It has been twenty months since the pandemic struck and life, as we knew it, changed forever.  The difficulty we now face is how many steps forward into the future do we take?  And for an organisation like The Ipswich Society, how willing our members are to step forward with us.

Are sufficient members prepared to commit to sit on a coach with fifty others, to sit in a lecture room breathing the same air as everyone else?  The feedback I am getting is 'soon, but not just yet'.  Our proposal is an Awards Evening in November, providing you send the Hon. Secretary – details p.27 – your nomination(s).  Let us know what is new or renovated in your neighbourhood, have there been any works to the public realm or has your local school had an extension?

The Awards evening will take place in the university’s new, large lecture theatre within The Hold, one of the first public meetings to be held in that space.

It has been interesting to witness the changes and developments in Ipswich throughout the pandemic; as we are all aware, some major players have disappeared from the high street but I am reassured by the number of new retailers that have opened, notably in Carr Street.  For the most part these are independents which add interest and variety to the shopping experience.

The disappointment has been the number of vehicles on the road, the hope in the middle of the pandemic was that habits would change, particularly the take up of cycling for short journeys. The Government, through Suffolk County Council, made a substantial investment in cycling infrastructure (not all well spent) but as we get out and about it is obvious that there are more vehicles on the road than there were in 2019.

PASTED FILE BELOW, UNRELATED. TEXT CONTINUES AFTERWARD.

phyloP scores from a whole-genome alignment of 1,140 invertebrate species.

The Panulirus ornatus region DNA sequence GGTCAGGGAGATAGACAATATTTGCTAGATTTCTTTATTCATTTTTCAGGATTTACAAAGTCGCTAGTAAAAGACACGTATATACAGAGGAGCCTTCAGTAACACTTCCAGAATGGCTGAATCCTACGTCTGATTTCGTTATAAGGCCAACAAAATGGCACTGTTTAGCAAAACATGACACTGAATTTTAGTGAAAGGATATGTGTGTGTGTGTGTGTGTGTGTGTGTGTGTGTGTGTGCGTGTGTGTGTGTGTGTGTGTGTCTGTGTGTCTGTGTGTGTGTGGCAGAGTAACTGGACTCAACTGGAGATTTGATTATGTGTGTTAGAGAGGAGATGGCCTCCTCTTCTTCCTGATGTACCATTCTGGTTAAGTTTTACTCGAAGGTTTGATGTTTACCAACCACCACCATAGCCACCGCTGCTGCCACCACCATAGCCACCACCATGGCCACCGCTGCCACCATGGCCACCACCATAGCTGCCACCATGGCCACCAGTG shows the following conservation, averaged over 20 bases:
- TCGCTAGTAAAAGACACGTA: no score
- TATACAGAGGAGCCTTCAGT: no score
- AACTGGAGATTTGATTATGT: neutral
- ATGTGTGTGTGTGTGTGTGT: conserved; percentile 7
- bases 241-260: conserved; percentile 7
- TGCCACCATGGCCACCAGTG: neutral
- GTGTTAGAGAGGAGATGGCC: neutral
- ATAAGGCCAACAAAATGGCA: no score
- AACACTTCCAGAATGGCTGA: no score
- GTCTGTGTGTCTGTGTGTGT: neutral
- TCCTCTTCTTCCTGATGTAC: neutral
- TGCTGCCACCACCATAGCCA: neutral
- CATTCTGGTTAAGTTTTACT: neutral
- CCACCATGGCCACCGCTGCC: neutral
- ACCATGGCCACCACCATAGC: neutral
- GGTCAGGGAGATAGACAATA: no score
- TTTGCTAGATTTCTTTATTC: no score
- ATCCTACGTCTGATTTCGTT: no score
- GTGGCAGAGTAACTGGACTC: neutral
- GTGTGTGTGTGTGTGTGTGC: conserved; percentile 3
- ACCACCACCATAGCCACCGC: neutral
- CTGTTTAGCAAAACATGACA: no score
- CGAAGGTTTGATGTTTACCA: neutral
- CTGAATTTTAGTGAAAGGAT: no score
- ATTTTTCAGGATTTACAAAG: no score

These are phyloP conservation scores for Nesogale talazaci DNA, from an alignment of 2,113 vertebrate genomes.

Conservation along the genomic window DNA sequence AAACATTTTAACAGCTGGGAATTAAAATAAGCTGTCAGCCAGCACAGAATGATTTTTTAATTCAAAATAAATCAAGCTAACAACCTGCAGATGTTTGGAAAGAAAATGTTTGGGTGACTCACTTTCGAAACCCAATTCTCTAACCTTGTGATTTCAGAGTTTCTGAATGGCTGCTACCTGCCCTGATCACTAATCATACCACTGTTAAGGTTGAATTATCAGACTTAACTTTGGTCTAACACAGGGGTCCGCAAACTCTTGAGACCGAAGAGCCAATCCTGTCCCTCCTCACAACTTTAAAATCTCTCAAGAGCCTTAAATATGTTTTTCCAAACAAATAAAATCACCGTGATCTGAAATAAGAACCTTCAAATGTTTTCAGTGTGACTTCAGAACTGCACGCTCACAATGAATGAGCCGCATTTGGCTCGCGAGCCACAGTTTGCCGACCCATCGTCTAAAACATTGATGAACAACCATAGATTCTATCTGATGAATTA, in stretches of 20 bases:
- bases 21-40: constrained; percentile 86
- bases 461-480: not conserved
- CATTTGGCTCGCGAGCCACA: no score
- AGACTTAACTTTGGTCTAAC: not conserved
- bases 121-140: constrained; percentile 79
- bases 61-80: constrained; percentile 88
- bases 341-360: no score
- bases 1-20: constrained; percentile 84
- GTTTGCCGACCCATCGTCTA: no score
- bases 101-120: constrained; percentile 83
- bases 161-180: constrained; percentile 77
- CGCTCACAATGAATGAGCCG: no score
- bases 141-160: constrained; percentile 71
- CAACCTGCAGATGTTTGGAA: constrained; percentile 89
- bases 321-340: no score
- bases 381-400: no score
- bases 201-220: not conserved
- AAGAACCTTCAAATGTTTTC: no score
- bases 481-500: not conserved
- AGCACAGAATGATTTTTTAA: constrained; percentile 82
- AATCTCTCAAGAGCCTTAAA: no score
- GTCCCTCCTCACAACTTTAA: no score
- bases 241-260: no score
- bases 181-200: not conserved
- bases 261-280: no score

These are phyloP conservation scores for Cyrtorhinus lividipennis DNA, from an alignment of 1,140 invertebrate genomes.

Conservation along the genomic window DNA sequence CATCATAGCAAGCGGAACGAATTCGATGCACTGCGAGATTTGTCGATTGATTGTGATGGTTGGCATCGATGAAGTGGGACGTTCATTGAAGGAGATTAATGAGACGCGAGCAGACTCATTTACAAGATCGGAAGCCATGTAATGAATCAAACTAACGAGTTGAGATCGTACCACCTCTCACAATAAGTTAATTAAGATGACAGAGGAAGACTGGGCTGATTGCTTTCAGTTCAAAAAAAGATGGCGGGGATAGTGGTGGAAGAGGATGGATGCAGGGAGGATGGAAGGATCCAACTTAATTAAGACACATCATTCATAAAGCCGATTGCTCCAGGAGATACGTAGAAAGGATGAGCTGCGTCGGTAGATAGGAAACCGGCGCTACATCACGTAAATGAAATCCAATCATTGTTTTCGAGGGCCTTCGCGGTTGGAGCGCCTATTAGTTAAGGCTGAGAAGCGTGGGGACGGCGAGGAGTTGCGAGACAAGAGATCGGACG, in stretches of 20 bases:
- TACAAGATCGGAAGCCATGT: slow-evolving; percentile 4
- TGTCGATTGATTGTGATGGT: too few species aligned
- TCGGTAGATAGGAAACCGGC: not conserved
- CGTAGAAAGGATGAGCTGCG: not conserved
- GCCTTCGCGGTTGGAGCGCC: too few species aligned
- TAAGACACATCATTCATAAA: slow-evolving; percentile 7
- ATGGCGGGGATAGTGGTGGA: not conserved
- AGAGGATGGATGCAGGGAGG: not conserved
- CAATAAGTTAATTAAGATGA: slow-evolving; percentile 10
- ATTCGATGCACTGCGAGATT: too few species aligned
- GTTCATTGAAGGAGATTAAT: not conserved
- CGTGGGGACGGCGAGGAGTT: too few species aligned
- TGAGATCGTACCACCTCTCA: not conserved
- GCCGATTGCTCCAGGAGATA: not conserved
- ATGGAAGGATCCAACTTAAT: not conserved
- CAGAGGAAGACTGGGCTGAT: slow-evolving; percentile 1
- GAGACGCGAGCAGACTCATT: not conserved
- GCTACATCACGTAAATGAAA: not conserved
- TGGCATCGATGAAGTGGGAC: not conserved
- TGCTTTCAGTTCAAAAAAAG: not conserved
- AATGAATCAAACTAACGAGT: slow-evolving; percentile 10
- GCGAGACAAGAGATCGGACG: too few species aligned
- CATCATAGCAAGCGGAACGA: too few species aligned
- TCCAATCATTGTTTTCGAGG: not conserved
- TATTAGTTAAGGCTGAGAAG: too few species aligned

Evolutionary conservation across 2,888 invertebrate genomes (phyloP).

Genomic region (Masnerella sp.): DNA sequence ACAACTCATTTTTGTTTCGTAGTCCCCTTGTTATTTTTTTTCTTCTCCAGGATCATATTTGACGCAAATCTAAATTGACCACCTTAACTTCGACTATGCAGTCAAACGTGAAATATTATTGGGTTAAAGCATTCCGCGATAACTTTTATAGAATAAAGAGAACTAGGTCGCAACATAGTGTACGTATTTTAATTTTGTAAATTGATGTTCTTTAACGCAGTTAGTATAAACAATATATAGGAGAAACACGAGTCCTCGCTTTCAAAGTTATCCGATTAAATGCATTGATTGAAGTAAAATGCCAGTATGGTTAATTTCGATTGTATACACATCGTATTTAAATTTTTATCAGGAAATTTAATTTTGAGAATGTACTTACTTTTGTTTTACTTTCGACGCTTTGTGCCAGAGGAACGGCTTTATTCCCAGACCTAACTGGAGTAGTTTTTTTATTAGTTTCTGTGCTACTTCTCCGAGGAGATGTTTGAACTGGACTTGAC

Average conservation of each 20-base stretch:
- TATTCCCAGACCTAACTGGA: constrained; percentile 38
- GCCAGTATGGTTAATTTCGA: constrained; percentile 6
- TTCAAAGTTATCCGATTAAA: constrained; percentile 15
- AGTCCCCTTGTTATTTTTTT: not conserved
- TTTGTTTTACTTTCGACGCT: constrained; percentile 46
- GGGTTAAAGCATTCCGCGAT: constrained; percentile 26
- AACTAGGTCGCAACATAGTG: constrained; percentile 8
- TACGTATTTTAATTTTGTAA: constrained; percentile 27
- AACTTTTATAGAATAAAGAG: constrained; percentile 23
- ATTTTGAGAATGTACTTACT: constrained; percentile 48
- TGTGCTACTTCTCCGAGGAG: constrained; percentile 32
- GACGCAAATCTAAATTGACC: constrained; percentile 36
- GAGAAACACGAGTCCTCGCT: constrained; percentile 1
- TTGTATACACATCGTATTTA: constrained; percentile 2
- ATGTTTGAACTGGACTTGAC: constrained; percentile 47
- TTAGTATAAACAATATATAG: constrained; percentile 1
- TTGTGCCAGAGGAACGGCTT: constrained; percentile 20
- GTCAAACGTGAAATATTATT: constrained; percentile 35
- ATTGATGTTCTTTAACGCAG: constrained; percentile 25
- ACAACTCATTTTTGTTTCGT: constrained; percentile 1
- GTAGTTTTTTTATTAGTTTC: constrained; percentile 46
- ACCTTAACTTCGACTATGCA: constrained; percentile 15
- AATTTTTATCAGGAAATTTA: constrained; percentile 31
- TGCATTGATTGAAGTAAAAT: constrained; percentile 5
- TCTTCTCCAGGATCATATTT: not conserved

A further disappointment was the decision by Ipswich Borough Council's planning committee to allow the demolition of the Co-operative buildings in Carr Street, notably the 1908 building on the corner with Cox Lane.  There is no justification for this illogical decision; there is more than sufficient space behind the store to build a dozen schools, space that has been largely undeveloped since the slum clearances of the 1930s.

We know that there is little point in trying to get things changed at the committee meeting but we have been pointing out alternatives to the developers since the beginning of the year.  The consultants invited comments on their proposals using a variety of different channels including the local paper.  All to no avail. The mosaic (see p. 14) will, hopefully, be saved and  moved into storage with the other ‘works of art’ saved from Civic Centre and Eastern Electricity’s Russell House.

We think that the latest changes the architects made to the elevations just before the committee meeting are a retrograde step. ‘Each for All & All for Each’ will be written in two metre high letters around the top of the new school.

John Norman

Central Ipswich Primary School, Carr Street: architect’s visual.

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